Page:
My brother, Cecil Edward Chesterton, was born when I was about five years old; and, after a brief pause, began to argue. He continued to argue to the end…. I am glad to think that through all those years we never stopped arguing; and we never once quarreled.
These words from G.K. Chesterton’s autobiography have not only proved inspirational in my life, they could be said to have had a defining impact. They have set before me the difference between arguments, which are good, and quarrels, which are not.
An argument is a disagreement among friends, or at least among neighbours, intended to bring both parties closer to the truth about the thing being discussed. This being so, an argument is always a noble exchange between two noble interlocutors with a noble goal in mind. A quarrel, on the other hand, is a disagreement among friends or neighbours which very quickly turns them into enemies. The goal of a quarrel, as distinct from an argument, is not to bring the other to the truth but to beat him into submission.
An argument is inspired by the charity which a quarrel lacks. It is for this reason that the love of truth which animates a good argument leads to the love of the truth-seeker with whom we are arguing. To put the matter succinctly, caritas leads to claritas, which is another way of saying that love leads to reason. Such an assertion, as sweeping as it is true, will no doubt prompt an argument about the meaning of love. So be it. Let’s have the argument!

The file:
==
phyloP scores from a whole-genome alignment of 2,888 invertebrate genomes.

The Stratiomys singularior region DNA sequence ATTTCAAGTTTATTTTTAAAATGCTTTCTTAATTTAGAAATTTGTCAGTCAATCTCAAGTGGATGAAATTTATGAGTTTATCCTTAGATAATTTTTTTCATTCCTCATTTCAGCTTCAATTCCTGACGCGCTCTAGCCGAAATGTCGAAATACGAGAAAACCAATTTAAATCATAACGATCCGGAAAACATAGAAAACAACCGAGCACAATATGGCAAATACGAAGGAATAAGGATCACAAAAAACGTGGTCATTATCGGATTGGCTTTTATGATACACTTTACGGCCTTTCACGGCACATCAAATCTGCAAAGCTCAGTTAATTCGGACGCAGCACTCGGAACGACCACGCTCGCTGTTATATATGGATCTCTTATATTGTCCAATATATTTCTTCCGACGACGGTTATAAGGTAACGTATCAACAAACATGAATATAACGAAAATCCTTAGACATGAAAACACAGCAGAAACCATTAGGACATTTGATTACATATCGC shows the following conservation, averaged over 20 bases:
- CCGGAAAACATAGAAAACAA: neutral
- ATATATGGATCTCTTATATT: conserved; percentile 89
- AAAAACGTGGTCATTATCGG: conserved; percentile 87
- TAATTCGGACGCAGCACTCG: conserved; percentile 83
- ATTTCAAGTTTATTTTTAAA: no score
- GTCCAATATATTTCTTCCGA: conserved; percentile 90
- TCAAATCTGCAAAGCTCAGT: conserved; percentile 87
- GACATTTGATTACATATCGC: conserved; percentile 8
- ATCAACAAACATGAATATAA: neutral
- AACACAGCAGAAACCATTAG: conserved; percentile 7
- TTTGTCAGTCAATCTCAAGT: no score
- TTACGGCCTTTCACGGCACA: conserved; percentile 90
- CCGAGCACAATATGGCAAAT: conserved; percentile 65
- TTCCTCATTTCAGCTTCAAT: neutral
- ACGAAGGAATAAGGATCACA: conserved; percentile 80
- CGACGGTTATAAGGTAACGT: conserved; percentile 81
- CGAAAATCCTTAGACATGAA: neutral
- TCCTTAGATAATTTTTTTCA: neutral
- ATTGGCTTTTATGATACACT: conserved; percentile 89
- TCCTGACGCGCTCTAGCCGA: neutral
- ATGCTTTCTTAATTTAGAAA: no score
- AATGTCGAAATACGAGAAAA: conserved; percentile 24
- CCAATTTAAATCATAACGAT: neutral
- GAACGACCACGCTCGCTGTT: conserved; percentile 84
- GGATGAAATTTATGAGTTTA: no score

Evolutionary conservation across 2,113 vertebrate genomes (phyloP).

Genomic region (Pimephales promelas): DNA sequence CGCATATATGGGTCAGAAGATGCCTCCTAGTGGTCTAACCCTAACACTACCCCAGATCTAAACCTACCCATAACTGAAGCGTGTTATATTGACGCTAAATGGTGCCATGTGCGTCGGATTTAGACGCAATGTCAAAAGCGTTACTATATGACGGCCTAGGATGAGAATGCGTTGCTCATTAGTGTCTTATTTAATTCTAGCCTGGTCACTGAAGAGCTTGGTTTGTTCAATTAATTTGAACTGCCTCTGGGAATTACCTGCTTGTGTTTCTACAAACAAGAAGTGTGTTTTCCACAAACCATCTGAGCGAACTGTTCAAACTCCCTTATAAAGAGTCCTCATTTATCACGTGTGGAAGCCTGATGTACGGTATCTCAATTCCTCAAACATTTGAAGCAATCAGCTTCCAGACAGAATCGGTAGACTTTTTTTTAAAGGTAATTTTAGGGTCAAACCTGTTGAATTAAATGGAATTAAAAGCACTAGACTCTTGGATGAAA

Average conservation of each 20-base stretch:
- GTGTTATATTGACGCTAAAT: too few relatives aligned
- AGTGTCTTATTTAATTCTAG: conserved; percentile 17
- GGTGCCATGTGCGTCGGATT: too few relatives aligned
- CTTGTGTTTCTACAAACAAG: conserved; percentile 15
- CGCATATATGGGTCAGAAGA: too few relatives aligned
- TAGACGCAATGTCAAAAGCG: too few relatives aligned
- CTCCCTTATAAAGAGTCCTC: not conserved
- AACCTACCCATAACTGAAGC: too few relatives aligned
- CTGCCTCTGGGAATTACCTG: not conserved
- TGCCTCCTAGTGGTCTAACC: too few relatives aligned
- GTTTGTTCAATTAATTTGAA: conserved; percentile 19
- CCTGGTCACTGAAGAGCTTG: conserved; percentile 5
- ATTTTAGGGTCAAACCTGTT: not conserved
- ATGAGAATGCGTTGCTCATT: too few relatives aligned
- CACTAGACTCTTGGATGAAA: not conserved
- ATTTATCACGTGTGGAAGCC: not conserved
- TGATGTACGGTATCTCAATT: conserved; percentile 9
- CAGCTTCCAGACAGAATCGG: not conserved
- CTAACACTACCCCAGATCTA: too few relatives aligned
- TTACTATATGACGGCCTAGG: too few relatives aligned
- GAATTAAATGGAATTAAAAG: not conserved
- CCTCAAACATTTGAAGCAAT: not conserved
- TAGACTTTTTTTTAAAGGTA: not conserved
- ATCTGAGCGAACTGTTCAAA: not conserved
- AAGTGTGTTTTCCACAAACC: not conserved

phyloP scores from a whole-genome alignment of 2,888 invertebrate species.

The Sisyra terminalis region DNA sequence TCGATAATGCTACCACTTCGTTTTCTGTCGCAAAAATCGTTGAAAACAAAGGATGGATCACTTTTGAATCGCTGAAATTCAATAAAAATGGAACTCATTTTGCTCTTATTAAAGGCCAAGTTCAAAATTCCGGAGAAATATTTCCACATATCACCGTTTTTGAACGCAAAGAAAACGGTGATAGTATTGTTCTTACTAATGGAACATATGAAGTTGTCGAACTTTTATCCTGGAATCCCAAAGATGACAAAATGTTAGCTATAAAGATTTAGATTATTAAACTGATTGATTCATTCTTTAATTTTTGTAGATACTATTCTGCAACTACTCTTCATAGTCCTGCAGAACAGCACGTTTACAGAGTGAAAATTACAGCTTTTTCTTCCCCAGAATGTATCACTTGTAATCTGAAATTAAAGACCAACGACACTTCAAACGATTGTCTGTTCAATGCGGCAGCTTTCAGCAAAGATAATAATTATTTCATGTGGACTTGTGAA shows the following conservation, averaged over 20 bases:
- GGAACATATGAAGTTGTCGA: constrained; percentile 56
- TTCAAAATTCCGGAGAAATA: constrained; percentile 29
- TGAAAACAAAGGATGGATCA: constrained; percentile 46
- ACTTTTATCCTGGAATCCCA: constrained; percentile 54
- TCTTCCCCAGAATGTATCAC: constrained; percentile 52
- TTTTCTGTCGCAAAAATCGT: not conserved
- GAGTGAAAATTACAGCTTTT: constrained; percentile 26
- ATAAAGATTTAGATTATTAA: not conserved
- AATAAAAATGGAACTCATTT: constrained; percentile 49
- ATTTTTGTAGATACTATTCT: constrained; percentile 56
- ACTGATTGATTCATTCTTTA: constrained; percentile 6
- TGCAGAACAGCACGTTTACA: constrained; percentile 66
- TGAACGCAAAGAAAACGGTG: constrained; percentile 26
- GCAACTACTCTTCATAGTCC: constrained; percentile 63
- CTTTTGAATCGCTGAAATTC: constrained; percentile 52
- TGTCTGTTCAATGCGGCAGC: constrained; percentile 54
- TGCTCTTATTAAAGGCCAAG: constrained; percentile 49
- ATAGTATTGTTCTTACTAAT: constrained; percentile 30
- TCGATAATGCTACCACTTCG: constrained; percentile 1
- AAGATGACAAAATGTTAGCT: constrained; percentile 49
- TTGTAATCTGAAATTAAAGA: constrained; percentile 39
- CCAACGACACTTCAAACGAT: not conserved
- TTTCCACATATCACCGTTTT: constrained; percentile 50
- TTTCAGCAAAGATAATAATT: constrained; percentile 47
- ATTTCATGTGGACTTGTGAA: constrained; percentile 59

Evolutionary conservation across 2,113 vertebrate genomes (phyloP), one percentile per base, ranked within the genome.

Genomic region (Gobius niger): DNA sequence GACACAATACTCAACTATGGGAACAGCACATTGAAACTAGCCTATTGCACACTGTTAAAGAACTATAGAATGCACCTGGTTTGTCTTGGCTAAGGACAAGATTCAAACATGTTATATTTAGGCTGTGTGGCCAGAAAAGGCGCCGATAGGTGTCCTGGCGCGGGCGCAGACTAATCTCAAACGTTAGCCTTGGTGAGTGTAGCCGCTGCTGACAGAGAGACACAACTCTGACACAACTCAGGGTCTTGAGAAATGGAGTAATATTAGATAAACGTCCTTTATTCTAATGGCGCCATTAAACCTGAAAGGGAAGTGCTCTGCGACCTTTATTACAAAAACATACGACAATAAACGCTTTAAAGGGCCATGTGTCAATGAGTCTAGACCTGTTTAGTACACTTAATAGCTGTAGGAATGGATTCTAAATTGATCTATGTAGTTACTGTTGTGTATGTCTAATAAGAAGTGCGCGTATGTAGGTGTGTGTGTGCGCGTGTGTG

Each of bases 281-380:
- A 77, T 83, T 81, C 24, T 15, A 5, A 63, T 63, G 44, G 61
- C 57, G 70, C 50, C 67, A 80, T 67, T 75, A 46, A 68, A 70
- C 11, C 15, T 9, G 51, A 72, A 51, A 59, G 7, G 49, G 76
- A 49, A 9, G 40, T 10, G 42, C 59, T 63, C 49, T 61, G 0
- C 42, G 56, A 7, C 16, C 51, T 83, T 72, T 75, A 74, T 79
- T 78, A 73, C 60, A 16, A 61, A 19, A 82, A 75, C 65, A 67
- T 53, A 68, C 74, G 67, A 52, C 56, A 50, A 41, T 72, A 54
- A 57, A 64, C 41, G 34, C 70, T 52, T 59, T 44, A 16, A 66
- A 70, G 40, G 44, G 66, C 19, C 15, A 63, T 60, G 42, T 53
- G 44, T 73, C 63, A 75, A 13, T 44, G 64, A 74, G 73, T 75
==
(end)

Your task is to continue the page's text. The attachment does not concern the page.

If love is rooted in the heart as a mere feeling or emotion, it cannot be rational. On the other hand, if love is rooted in the loins as a mere servant of the libido, it equally cannot be rational. If this is our understanding of love, as something rooted in the heart or the loins, the very idea that charity leads to clarity, or that love leads to reason, would be absurd. For the Christian, however, love is eminently and always rational. It is rooted in the head as being the rational choice which virtue demands. As St. Paul insisted, love is the greatest of all the virtues and, as Christ commanded, the love of God and neighbour is the very purpose of all human action. Love is, therefore, not a feeling but an act of the will in obedience to a Commandment. It is freely choosing to sacrifice our own interests for the good of the other. True love, being a free choice in obedience to a perceived truth, is essentially rational; false love, being a slave to feeling and passion, is essentially irrational
To take the matter further, to its deepest logical and theological level, God and love are one because God is love. Since God is also the fullness of truth in its omniscience, we can see that love and truth are one. Love is rational because it is in ultimate ontological union with reason itself.
Since, however, words can be slippery, sliding from our grasp if we allow them to wear too many masks, it is always necessary in any argument to define our terms, which is the way that we pin words down so that they can serve a definite purpose. It is for this reason that we need to resurrect charity as the word which signifies rational love, as distinct from those other irrational interlopers that go by the name of “love.” Since charity has itself been cheapened as a word by its being seen as synonymous with organizations that practice philanthropy, it might be best to insist on the precise Latin word caritas to signify the rational love that is essential to prevent a good argument from becoming a quarrel.